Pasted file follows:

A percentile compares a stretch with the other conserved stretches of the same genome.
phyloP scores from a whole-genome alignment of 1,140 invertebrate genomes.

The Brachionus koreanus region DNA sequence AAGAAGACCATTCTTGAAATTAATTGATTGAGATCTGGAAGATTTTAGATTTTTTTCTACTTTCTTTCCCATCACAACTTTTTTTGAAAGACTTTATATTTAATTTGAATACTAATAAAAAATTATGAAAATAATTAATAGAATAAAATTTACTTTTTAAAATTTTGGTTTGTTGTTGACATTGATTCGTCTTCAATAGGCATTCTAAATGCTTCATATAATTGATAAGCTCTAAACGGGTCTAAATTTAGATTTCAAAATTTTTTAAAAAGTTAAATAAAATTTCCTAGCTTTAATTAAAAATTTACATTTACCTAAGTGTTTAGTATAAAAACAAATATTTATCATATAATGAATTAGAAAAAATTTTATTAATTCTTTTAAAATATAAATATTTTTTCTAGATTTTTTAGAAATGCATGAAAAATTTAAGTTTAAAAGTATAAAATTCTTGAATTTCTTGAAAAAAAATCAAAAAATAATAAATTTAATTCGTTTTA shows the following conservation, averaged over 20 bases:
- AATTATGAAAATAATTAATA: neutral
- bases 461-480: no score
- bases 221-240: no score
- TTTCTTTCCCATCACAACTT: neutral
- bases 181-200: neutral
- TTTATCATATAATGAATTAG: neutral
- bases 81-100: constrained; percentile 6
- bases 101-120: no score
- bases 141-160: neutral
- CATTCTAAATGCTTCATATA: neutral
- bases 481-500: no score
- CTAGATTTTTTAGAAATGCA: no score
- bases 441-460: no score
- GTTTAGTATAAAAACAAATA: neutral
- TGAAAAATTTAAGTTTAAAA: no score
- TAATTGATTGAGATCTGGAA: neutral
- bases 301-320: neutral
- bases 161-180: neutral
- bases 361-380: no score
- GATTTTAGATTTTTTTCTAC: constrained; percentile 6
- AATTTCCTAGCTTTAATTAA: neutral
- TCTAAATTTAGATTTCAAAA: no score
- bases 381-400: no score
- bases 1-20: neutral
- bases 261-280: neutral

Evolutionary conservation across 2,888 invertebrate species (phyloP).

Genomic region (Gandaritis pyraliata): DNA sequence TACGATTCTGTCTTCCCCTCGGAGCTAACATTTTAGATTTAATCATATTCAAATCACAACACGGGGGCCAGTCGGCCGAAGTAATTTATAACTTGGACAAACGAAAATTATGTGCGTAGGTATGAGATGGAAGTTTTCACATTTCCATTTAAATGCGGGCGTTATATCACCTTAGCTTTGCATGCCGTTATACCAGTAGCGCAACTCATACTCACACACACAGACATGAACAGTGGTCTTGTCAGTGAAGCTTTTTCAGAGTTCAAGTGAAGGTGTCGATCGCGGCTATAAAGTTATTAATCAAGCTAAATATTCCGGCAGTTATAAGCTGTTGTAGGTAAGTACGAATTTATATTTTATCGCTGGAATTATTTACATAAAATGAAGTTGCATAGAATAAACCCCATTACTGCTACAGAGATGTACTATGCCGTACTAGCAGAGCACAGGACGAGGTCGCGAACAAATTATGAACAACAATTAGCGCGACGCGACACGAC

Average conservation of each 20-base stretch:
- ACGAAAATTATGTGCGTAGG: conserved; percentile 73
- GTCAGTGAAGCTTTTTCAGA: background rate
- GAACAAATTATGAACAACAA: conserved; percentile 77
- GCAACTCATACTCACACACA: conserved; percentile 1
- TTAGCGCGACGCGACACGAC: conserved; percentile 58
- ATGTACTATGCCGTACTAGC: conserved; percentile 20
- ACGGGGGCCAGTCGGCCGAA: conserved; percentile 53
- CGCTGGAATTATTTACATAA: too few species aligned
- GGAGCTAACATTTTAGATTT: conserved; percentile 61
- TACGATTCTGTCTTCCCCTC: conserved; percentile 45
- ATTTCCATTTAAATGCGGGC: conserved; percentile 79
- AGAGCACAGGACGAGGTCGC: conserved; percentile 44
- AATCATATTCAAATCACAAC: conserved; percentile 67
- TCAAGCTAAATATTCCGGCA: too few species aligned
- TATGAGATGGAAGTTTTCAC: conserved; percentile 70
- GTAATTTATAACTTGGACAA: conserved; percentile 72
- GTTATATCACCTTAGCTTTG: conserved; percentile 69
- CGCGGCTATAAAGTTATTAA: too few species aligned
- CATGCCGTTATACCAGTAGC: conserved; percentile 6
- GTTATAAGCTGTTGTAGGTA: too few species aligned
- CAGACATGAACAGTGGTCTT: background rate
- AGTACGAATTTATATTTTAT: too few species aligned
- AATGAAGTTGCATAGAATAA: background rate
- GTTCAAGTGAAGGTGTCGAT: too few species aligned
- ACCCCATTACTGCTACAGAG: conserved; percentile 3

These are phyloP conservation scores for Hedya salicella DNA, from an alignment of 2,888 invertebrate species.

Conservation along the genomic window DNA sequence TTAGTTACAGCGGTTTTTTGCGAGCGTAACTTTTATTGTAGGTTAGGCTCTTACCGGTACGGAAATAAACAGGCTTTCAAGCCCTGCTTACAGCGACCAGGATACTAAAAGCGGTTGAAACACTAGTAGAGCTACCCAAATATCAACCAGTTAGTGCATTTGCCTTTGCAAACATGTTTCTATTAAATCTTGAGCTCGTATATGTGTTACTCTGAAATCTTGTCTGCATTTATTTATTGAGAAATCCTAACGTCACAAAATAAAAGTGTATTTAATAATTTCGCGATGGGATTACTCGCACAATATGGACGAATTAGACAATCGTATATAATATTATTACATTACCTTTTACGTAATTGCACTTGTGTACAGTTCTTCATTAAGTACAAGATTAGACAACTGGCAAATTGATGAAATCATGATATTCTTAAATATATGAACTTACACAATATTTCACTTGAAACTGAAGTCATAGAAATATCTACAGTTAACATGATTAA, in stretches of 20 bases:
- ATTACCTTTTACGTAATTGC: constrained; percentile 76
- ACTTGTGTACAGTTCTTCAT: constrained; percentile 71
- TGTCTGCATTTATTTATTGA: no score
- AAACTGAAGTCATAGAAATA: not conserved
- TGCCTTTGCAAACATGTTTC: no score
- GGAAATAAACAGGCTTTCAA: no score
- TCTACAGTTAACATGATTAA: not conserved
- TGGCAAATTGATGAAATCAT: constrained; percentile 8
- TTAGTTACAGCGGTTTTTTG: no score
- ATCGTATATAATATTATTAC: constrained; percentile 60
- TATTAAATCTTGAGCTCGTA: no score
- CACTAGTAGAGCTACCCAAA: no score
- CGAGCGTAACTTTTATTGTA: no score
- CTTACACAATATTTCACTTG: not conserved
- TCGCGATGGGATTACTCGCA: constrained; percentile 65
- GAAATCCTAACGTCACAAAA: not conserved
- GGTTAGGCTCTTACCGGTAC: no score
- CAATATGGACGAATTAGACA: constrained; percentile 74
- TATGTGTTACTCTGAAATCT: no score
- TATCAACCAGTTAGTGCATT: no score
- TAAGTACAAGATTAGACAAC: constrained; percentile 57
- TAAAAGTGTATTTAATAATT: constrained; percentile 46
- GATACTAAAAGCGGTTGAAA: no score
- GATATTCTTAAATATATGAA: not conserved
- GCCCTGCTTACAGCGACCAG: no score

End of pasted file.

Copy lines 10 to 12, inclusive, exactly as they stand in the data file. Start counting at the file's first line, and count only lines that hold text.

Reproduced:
- bases 81-100: constrained; percentile 6
- bases 101-120: no score
- bases 141-160: neutral